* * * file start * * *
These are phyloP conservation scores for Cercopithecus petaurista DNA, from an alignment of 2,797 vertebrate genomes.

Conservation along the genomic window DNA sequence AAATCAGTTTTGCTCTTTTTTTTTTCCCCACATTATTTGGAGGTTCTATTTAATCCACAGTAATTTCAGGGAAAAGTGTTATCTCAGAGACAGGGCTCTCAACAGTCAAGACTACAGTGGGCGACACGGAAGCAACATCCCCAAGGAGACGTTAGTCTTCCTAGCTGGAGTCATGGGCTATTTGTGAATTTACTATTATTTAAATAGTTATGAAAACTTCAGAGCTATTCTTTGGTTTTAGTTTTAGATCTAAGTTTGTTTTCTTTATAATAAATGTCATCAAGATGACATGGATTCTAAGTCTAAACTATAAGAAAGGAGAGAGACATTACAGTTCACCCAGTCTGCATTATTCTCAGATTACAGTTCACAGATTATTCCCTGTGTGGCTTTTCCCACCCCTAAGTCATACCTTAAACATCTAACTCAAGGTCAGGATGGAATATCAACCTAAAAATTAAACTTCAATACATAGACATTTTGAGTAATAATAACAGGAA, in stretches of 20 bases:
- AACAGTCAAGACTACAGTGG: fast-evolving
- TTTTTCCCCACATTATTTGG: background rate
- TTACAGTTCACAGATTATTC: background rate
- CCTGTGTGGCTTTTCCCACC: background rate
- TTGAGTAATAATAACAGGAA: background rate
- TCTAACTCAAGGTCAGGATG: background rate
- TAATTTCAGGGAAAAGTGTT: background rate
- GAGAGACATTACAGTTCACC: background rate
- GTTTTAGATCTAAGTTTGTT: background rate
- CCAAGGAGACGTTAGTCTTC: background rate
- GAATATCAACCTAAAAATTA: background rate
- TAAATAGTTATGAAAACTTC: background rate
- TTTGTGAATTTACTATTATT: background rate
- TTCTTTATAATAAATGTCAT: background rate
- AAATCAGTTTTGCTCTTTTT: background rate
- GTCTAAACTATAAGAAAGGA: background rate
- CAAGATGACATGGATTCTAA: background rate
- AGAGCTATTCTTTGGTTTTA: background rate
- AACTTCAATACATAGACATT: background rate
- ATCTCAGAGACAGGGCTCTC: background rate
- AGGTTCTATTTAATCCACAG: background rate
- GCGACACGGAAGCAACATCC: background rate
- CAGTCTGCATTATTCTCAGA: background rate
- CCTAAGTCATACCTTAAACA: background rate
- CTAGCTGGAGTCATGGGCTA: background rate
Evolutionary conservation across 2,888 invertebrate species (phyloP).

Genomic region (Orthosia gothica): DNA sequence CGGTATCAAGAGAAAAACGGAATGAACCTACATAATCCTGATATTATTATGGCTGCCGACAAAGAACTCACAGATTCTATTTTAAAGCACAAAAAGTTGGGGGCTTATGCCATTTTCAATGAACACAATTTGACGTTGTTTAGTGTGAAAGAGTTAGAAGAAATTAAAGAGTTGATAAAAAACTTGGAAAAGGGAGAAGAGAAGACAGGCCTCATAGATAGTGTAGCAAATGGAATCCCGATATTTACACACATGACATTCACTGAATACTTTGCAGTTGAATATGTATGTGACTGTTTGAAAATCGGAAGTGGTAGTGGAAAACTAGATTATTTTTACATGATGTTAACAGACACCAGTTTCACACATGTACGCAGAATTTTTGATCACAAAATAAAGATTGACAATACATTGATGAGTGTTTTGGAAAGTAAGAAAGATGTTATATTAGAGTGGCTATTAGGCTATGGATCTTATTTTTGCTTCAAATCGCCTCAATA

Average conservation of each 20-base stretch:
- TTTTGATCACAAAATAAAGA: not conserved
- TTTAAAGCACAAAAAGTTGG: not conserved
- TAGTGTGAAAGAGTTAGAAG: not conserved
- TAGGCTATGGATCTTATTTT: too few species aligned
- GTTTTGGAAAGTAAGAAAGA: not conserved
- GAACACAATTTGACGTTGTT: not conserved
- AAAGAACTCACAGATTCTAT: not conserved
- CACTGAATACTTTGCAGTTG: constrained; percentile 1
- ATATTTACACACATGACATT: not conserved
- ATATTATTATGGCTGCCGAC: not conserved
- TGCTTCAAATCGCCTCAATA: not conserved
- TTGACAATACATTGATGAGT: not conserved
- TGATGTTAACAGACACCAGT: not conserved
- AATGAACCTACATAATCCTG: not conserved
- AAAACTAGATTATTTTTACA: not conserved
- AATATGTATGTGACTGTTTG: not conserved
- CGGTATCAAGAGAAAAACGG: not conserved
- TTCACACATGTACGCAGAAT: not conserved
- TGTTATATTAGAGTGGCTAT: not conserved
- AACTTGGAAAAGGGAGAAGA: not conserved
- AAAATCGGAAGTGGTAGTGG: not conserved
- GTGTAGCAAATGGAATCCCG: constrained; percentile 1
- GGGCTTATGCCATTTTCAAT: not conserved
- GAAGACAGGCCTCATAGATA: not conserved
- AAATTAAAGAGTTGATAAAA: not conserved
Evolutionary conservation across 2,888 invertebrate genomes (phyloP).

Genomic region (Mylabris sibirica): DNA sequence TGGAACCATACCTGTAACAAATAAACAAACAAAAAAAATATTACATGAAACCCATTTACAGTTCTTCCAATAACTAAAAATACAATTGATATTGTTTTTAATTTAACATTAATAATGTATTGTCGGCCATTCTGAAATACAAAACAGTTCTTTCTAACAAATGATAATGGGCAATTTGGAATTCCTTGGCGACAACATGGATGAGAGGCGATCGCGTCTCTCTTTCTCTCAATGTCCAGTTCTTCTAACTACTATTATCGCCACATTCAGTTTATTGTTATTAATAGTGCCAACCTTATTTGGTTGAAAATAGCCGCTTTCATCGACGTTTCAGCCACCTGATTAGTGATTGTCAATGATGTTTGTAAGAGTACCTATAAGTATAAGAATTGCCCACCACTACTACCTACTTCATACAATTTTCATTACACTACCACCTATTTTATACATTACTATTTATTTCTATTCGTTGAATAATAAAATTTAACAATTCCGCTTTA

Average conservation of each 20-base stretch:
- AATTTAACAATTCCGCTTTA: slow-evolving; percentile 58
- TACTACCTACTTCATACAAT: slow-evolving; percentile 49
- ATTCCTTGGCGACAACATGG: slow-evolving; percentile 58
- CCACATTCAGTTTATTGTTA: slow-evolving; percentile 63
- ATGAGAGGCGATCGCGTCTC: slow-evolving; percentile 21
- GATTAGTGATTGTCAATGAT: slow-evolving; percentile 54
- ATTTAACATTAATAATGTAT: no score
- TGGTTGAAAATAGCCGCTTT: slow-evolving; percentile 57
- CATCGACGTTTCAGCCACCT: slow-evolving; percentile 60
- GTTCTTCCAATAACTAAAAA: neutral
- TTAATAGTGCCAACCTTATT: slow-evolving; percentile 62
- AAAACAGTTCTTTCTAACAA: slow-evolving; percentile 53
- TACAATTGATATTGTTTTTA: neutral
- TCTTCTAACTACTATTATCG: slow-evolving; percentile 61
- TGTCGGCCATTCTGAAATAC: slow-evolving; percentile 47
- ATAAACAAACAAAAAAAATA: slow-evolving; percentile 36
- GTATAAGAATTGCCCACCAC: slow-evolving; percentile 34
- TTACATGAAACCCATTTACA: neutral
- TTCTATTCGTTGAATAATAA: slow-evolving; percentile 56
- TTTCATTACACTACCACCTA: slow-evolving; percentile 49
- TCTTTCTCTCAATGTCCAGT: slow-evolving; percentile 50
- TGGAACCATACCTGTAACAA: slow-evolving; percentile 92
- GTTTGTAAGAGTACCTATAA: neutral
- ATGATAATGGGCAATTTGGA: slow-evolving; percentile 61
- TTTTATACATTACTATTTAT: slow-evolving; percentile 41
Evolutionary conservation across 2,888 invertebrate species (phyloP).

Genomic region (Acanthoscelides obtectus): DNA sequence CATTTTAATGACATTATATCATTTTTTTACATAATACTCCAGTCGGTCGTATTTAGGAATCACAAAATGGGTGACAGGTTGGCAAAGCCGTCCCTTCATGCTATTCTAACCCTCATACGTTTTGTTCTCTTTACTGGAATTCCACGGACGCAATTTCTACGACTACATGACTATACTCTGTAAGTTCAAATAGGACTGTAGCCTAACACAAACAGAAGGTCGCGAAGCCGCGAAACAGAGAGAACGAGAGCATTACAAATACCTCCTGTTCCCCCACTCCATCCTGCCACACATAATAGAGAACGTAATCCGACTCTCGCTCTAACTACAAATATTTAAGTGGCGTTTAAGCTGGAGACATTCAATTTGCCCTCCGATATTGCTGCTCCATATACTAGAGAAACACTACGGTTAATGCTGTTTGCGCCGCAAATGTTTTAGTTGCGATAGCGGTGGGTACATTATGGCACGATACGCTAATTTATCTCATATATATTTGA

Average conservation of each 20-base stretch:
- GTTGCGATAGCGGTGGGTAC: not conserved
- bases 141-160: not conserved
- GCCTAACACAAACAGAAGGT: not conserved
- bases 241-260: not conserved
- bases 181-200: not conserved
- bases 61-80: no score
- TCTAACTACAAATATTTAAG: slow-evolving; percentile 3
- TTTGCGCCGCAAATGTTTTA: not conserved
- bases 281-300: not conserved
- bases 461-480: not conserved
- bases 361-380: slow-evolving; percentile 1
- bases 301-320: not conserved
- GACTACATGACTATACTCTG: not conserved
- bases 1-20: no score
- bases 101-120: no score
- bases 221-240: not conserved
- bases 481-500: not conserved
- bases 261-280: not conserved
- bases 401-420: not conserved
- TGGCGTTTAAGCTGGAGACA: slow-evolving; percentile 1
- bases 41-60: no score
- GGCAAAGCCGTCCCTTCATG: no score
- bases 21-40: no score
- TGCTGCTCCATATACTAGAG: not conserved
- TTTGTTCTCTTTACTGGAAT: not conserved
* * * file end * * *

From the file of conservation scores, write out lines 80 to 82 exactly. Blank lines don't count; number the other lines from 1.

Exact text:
- TGGAACCATACCTGTAACAA: slow-evolving; percentile 92
- GTTTGTAAGAGTACCTATAA: neutral
- ATGATAATGGGCAATTTGGA: slow-evolving; percentile 61